April 22, 2009 (LBO) – Sri Lanka’s central bank has cut its de facto signal policy rate by 175 basis points to 13.0 percent to spur lending as credit to the private sector fell 5.6 percent in February, and trimmed the repo rate to discourage excess reserves.
The rate cuts come as the rupee is being free floated after a long period of peg defence depleted most of the island’s foreign reserves.
Analysts say the rate cuts may contribute to further rupee weakness. But rupee depreciation will also clear accumulated past inflation and set the stage for a domestic economic revival.
On Tuesday the rupee weakened to 119.90/120.10 against the US dollar and strengthened after it was talked up by the central bank.
The central bank said it was also narrowing its reserve money growth target for 2009 from an average rate of 5.0 percent to 2.8 percent.
Since peg defence began in September 2008, capital flight and cuts in statutory reserves put the breaks on reserve growth.
But until a free float is properly established, analysts say the central bank will find it difficult to get an effective handle on reserve money growth.
Governor Nivard Cabraal said Tuesday that authorities were putting the final touches to an International Monetary Fund bailout which is likely to be disbursed in under three weeks.
The United States Treasury is also “consulting” with the State Department over the IMF deal, a US spokesman said Monday.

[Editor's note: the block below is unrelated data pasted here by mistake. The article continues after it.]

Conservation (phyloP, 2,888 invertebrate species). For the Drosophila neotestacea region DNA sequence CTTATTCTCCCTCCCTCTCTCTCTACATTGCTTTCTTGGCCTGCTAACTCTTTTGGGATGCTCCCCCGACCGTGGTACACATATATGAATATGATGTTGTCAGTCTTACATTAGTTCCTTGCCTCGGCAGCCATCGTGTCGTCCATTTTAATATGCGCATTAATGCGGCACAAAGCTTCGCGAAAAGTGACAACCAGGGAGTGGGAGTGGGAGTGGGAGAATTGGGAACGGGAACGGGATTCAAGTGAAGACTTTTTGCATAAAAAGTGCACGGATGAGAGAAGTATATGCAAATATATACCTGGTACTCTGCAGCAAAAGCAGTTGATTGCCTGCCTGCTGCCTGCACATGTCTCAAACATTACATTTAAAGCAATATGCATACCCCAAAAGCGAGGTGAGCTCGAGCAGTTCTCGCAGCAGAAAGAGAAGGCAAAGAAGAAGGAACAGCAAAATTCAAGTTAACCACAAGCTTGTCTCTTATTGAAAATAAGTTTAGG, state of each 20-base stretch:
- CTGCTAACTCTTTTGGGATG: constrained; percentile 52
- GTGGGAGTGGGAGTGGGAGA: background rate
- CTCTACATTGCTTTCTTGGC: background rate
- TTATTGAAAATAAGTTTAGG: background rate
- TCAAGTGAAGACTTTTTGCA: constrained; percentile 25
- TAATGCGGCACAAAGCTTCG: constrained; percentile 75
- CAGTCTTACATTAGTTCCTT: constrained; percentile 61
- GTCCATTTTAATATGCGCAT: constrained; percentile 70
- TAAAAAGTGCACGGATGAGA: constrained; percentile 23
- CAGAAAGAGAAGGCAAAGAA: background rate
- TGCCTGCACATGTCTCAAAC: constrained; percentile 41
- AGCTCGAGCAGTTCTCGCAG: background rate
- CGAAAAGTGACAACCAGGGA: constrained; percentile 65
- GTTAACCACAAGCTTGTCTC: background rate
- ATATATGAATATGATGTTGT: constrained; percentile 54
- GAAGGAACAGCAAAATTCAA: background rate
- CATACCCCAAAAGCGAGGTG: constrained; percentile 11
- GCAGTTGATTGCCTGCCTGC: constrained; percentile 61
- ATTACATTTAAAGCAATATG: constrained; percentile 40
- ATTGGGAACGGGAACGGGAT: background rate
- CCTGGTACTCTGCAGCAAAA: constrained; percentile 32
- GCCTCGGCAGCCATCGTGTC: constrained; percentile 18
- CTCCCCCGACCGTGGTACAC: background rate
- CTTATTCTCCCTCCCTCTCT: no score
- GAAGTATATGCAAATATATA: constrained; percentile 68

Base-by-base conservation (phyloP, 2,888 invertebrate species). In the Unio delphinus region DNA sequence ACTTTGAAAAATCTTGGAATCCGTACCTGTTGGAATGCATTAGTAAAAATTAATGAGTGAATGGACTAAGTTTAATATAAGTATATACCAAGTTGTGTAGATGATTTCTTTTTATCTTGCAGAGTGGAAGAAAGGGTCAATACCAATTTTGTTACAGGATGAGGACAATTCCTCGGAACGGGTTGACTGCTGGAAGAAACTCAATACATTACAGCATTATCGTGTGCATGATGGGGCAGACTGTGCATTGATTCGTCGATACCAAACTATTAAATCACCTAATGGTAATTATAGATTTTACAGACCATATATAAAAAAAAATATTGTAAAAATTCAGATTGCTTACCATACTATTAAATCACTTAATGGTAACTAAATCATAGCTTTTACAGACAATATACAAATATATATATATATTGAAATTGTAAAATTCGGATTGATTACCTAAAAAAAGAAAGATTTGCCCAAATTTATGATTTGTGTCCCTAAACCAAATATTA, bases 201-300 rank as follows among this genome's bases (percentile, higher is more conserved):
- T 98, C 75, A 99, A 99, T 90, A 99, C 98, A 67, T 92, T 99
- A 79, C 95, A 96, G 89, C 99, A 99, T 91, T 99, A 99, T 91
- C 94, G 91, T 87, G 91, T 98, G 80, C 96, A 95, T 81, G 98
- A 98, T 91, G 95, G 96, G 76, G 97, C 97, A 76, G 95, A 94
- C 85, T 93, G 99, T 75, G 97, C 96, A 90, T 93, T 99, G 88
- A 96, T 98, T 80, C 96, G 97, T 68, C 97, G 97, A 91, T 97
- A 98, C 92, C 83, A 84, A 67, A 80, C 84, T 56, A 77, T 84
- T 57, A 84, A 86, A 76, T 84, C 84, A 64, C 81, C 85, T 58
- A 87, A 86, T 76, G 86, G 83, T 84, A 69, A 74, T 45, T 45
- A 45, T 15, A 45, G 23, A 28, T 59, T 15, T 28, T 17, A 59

A unit of the US Treasury’s International Affairs Office vets all IMF loans. The US has the largest single voting block with the IMF’s executive directors at 16.7 percent.
Updated The so-called penal reverse repo rate, at which money is advanced to the banking system with no restrictions and sets the ceiling in the overnight money market, has now become the key signal policy rate of the country.
Sri Lanka also has another ‘reverse repo’ window at 11.75 percent but with restricted access. Reverse repo auctions are also conducted around those rates.
The central bank said it was cutting its repo rate by 125 basis points to 9.0 percent “to encourage commercial banks to lend their surplus funds to customers rather than entering into repurchase agreements with the Central Bank.”
“The Central Bank expects that these measures would result in more active lending by commercial banks supported by a reduction in their lending rates in accordance with the reduction in policy rates, thereby augmenting credit flows to the economy,” the Central Bank said in its April monetary policy review.
“The expansion in the money supply has decelerated to 9.9 per cent together with a sharp deceleration in credit to the private sector to 5.6 per cent by February 2009.
“Given the continuing decline in the general price level and the demanding conditions facing the real sector, the Central Bank is of the view that its monetary policy stance should be eased further.”
Sri Lanka’s inflation fell to 5.3 percent in March giving space to loosen monetary policy.